Dr. Phaedon Avouris of IBM and Professor Tony Heinz of Columbia University were presented with the 2008 Julius Springer Prize for Applied Physics on 27 September 2008 during a day-long forum at Harvard University, attended by luminaries of the field. The Julius Springer Prize for Applied Physics recognizes researchers who have made an outstanding and innovative contribution to the field of applied physics. The forum was sponsored by the scientific publisher Springer.
Avouris and Heinz were honored for their pioneering work on the electrical and optical properties of nanoscale carbon materials. Carbon nanotubes, first reported in 1991, and graphene, which was even more recently discovered in 2004, have attracted a vibrant community of researchers intent on characterizing these new materials.
Carbon nanotubes and graphene show promise for a number of applications. One of the most exciting possibilities is that these materials could integrate electronics and optics, which could allow light to replace electricity in computers. This would allow faster calculations (since light moves far faster than electrons) and would eradicate some of today's problems with electronics, including chip-to-chip bottlenecks.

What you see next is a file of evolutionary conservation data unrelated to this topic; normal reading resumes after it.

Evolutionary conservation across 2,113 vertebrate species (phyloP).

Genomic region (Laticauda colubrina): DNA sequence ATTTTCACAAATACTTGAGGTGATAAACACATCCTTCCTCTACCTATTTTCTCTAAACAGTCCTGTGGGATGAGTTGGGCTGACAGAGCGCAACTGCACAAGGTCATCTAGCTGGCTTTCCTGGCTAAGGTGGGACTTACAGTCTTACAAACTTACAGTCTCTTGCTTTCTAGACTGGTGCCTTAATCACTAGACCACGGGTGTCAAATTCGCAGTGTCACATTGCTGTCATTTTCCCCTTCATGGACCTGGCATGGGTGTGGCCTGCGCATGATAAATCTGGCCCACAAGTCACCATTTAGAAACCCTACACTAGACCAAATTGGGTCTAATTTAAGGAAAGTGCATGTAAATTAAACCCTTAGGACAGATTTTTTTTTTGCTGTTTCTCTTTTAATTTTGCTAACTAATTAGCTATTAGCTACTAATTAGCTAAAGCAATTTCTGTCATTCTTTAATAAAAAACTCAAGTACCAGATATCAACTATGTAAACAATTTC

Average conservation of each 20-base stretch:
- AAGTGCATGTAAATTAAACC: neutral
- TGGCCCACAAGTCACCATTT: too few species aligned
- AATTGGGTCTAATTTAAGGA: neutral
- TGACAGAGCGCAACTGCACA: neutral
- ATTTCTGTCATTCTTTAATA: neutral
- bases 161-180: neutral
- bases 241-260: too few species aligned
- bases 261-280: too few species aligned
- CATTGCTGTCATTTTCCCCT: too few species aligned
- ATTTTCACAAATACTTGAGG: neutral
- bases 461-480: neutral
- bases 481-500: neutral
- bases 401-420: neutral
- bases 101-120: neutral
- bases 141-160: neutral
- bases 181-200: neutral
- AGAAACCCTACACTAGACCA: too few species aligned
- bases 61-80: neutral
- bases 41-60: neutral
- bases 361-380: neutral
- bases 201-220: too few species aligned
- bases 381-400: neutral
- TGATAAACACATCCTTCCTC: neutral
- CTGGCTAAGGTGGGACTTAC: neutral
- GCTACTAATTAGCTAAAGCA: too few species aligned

Heinz said, "This new set of materials is completely different from the materials that form the basis for today's computers and communications technologies. This is a very exciting time to explore the fundamental properties of these materials." His co-winner agreed: "We are looking at electronics after silicon," said Avouris. "Wouldn't it be nice to unify electronics and optics with a single material?"
Heinz continued, "It is extremely important that ideas in one subfield enhance other fields. That's encouraged by having a broad set of talks, like we had here today at the forum."
Other potential applications include photovoltaics, sensors and light emitters, and uses in medicine. The current, work, however, is science
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